Greening ‘demands £1bn’ to protect school funding

CREDIT: This story was first seen in Tes

According to reports, Justine Greening is demanding that the government publicly commit before the summer holidays to giving schools an extra £1.2bn, Tes writes.

It comes amid growing cabinet pressure on the prime minister and chancellor to lift the one per cent cap on public sector pay increases.

As Tes previously reported, the education secretary had pushed for the Conservative election manifesto to guarantee schools would not see per-pupil funding cut in real terms over the next five years.

However, she was overruled, and the independent Institute for Fiscal Studies found the manifesto pledge to increase the overall schools budget by £4bn by 2022 would represent a real-terms 2.8% per pupil cut over the period.

Now, the Sunday Telegraph has reported that Ms Greening has demanded an extra £1.2bn to protect per pupil funding for schools.

The Queen’s Speech was silent on whether schools would receive extra funding, and now Ms Greening is reported to be pushing for a statement before the school holidays begin, which would tell headteachers they would get more money.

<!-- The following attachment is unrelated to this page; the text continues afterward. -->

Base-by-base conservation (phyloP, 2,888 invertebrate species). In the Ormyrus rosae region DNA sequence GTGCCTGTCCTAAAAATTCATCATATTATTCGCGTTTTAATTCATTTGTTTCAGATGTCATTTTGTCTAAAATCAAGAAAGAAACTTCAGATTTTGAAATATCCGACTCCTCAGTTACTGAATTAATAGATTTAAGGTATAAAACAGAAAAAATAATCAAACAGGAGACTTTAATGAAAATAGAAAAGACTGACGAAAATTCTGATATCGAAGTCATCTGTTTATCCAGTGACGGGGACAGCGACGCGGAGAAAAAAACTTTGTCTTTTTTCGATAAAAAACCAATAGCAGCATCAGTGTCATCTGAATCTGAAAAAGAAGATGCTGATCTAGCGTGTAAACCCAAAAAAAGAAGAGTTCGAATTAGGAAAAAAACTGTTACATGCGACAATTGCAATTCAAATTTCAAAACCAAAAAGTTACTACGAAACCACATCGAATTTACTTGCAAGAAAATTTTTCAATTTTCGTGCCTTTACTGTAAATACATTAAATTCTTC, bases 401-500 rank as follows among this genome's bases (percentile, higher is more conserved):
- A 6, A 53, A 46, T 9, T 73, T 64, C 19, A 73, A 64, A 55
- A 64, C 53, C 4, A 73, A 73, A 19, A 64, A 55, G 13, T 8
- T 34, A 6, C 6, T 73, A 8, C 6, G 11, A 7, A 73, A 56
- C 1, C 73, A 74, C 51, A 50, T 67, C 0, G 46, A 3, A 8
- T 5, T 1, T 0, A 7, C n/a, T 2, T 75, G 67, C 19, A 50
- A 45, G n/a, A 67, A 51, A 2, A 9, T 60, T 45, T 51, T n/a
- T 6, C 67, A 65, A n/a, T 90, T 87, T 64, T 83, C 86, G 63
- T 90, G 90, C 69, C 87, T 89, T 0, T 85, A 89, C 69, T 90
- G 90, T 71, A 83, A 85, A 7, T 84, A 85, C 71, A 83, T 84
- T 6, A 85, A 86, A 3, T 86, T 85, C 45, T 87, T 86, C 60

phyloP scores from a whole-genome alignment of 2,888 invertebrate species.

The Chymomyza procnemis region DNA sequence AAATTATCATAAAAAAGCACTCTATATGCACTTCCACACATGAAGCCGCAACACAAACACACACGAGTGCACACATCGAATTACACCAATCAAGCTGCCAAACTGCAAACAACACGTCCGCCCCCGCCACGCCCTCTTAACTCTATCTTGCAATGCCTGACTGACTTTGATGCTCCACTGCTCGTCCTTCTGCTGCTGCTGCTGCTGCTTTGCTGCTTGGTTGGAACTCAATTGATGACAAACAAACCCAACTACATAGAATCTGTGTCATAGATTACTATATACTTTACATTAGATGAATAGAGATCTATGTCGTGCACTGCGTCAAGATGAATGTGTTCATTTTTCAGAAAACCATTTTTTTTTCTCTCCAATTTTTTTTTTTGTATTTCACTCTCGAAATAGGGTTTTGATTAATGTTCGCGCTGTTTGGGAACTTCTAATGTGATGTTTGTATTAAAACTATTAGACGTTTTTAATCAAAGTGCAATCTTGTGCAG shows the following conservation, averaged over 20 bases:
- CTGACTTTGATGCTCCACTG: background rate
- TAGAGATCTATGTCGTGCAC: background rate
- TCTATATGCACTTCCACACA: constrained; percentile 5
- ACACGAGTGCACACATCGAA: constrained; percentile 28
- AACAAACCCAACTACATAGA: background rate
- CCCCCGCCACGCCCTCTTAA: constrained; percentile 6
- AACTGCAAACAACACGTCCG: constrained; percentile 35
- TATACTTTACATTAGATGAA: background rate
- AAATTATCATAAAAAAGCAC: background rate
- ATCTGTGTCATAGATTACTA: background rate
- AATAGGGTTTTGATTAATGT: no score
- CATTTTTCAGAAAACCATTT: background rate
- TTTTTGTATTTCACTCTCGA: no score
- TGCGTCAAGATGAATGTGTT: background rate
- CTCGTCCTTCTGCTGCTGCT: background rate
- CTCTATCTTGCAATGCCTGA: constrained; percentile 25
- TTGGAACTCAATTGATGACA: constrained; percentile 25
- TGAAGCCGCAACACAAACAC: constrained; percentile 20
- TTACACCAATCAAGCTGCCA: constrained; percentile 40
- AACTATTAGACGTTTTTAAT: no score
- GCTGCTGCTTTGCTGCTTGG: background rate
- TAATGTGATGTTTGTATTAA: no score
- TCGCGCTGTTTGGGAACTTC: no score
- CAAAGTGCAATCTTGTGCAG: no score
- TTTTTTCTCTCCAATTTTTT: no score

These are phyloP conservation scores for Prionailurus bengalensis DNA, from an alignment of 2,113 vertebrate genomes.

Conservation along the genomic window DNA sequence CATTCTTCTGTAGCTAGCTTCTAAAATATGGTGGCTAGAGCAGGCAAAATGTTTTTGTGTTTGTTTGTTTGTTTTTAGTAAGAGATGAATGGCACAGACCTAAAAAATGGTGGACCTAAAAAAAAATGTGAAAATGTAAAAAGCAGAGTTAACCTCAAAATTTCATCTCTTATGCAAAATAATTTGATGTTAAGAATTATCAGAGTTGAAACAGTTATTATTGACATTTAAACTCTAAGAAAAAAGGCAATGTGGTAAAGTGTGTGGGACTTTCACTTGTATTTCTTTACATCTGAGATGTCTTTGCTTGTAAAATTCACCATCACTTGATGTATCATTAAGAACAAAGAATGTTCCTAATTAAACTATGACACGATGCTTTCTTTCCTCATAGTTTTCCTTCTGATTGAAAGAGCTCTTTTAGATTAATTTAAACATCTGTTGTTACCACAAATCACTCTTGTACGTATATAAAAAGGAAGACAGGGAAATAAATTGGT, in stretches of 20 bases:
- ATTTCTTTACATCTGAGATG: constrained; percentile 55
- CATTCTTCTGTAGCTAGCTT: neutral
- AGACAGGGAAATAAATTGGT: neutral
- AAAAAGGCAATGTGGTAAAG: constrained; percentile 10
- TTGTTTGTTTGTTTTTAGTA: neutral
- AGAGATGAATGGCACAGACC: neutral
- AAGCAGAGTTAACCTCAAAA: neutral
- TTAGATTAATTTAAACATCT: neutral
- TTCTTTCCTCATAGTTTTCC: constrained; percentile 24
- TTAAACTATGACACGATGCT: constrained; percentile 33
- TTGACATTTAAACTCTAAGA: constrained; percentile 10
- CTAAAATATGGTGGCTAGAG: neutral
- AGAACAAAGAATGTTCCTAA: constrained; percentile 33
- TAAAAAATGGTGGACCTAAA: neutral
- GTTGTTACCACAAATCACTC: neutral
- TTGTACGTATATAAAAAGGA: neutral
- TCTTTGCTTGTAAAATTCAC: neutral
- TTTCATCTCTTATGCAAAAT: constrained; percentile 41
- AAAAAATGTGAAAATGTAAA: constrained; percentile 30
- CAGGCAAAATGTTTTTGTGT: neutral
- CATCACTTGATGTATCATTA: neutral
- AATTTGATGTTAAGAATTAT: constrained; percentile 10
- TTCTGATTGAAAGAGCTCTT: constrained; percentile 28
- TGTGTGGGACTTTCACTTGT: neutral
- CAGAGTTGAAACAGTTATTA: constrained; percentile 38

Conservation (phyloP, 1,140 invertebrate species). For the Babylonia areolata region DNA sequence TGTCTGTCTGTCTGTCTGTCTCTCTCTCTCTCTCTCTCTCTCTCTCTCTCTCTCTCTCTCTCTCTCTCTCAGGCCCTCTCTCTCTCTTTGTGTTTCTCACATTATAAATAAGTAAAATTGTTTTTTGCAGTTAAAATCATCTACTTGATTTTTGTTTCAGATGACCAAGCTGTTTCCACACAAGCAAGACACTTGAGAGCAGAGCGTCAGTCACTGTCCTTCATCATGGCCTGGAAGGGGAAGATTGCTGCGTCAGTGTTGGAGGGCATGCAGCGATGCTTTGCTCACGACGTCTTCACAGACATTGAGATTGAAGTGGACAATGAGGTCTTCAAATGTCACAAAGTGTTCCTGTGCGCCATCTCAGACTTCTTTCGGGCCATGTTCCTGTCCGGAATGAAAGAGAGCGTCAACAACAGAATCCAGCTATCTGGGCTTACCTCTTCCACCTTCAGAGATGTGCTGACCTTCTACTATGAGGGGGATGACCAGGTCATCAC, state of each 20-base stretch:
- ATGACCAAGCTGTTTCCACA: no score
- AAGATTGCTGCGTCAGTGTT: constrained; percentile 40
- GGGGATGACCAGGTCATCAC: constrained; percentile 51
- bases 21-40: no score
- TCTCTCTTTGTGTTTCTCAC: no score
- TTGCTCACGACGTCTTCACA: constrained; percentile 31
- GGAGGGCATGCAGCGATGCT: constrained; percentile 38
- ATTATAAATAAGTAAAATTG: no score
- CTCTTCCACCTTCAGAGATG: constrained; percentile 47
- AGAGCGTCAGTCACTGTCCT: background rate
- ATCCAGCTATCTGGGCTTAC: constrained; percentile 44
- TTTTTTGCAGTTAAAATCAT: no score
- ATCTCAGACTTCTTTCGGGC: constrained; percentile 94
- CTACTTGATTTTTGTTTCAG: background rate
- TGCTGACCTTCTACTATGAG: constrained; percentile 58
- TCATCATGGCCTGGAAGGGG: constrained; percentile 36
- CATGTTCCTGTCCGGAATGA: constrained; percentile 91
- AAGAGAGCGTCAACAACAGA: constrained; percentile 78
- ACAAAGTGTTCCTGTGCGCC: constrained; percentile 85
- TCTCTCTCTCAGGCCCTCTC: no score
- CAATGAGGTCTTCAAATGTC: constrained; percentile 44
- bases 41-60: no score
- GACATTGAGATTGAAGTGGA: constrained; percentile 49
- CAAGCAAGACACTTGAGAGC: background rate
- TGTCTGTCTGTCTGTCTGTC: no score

Asked about the reports, former education secretary Michael Gove this morning told The Andrew Marr Show: “I think she is right to review how we spend our money in education.” However, he added that he did not want to “second guess” what she would do.

Earlier this week, 10 Downing Street sources first played up, and then played down, hopes that the public pay sector cap would be lifted.

Mr Gove, who has re-joined the Cabinet as environment secretary, today urged the prime minister and chancellor to listen to independent bodies that review public sector.

He told the Sunday Times: “You’ve got to listen to the public sector pay review bodies. When they made recommendations on school teachers’ pay I think I always accepted them. My colleagues who deal with these pay review bodies would want to respect the integrity of that process.”

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A Number 10 source said the government was responding to the recommendations of public sector pay review bodies which are currently reporting to ministers “on a case-by-case basis”.

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